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The EDL and Islamic extremists are two different problems - but the solution is the same

The root cause that separates people in any society is ignorance leading to fear of unknown. We must use the knowledge of local communities at a national level

In the early hours of 9 June, firefighters were called to the Darul Uloom boarding school in Chislehurst in south-east London almost 130 pupils and staff were evacuated. It was the second suspicious fire within a week in a building used mainly by Muslims

The murder of Lee Rigby on 22 May has brought to a head two major political and social challenges of our time, challenges that need to be tackled by both government and citizens, with resolve and wisdom. One is the utter criminality cloaked in the guise of politics or religion by a few deranged individuals on the periphery of the Muslim community who are putting the whole community on the dock. The second is the violent response from far right activists combined with a divisive narrative from some columnists that poisons ordinary people’s mind against the Muslim community. Both are dangerous and they feed on each other.

Lee Rigby’s killers were known to be linked with the extremist group (Al-Muhajiroun) that was banned a few years ago. The group re-emerges in variant forms with the same message of hate and, as far as I am aware, mosques and Islamic centres up and down the country are no-go areas for this group. The Muslim community has ostracised them, but sadly some of our national media provide them with a disproportionate amount of publicity, probably in search of a sensational news story.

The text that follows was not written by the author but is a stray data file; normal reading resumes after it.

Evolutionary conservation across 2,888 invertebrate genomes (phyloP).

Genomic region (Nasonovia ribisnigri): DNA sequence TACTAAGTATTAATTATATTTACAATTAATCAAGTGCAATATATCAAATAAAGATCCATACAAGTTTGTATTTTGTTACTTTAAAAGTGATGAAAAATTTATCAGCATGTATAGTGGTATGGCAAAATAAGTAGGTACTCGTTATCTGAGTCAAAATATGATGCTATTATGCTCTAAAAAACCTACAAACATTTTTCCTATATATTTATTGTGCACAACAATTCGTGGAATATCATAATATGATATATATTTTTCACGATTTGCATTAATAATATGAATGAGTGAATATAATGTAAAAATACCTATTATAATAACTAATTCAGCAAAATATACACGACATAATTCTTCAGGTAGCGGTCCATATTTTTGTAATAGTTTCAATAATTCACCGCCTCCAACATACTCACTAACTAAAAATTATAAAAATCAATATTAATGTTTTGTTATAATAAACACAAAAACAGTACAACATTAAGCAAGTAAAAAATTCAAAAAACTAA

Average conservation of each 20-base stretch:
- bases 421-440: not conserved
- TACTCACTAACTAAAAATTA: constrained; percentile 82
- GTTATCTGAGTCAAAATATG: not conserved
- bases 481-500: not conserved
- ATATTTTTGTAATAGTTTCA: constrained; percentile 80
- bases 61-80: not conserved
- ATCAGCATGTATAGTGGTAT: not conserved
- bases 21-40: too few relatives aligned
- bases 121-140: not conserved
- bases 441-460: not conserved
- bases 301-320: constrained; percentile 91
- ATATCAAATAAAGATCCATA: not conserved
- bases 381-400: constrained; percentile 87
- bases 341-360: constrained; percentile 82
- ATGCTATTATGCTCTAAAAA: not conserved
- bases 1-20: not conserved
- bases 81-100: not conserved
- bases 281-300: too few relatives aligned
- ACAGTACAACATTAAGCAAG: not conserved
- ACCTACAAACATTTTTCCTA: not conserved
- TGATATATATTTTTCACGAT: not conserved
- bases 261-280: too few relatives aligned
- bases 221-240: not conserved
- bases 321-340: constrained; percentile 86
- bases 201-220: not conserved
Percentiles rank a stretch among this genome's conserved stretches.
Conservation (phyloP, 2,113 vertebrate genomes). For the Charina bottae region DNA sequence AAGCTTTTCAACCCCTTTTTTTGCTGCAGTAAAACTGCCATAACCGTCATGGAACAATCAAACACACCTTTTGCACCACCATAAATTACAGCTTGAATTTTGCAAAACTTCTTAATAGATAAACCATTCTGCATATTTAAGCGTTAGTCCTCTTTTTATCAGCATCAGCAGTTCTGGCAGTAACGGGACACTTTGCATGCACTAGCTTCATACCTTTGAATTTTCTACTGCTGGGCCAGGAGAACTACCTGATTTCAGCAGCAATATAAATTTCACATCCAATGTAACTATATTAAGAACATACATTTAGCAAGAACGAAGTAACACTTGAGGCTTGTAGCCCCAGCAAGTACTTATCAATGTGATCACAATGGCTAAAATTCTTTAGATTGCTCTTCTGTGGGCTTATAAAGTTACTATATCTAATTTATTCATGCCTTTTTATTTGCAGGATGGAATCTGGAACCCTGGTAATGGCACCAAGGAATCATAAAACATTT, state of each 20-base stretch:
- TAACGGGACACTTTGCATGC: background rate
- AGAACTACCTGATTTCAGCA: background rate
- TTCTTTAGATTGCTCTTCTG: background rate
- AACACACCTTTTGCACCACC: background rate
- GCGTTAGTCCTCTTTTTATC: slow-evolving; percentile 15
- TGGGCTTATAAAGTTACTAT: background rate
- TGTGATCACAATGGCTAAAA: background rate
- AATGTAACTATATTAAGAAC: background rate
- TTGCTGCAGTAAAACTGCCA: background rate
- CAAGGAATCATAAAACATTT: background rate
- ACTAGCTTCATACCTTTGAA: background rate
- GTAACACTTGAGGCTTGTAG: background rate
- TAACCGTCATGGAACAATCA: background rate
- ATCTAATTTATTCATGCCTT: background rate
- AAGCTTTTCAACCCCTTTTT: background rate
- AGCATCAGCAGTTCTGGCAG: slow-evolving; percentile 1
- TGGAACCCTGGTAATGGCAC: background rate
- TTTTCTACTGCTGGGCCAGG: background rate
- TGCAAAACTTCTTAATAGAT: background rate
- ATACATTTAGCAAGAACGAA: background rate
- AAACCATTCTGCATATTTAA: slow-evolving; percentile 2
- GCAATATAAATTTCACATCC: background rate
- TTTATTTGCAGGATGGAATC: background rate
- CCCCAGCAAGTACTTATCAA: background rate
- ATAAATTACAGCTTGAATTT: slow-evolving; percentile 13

On the other hand, the far right group, the English Defence League that emerged in 2009 had organised a series of violent protests against mosques across the country. Thankfully, they have also been ostracised by the mainstream society and the political establishment.

In order to defeat this twin menace we need to be careful of our words and language; they matter, especially if they come from senior public figures. Our former prime minister, Tony Blair who has a strong ideological view on Muslim issues (“There is a problem within Islam...”) has recently made a "brave assault on Muslim Extremism after Woolwich attack", for instance. This has the potential to further undermine the positive work done by the Muslim community and also give ammunition to the far right. Tony Blair took us to a disastrous war against the will of majority British people in 2003 and moreover, according to Prof John Esposito from Georgetown University in Washington, he has misread Muslim terrorism.

The root cause that separates people in any society is ignorance leading to fear of unknown. The local communities across the country generally get on well with one another, due to the fact that there is less ignorance of each others lives and more public interaction in their daily life. They are served by the local police, religious or community centres and other civic organisations.

But, nationally and regionally, we very much need to find creative ways to bring our diverse people together. Pragmatic political decisions by our politicians, more constructive input from our media and judicious commentary from powerful individuals are what we need today to spread the message of realistic hope and allay the fear of the other; we all have a duty to dispel myths surrounding other communities. This needs a clear strategy and inclusive approach by people in authority - political and civil, Muslims and non-Muslims, religious and non-religious.

Downplaying the seriousness of violent extremism or retaliatory anti-Muslim prejudice by any will be a grave mistake.

Dr Muhammad Abdul Bari is former Secretary General of Muslim Council of Britain (2006-10). He is an educationalist, writer and freelance parenting consultant (www.amanaparenting.com).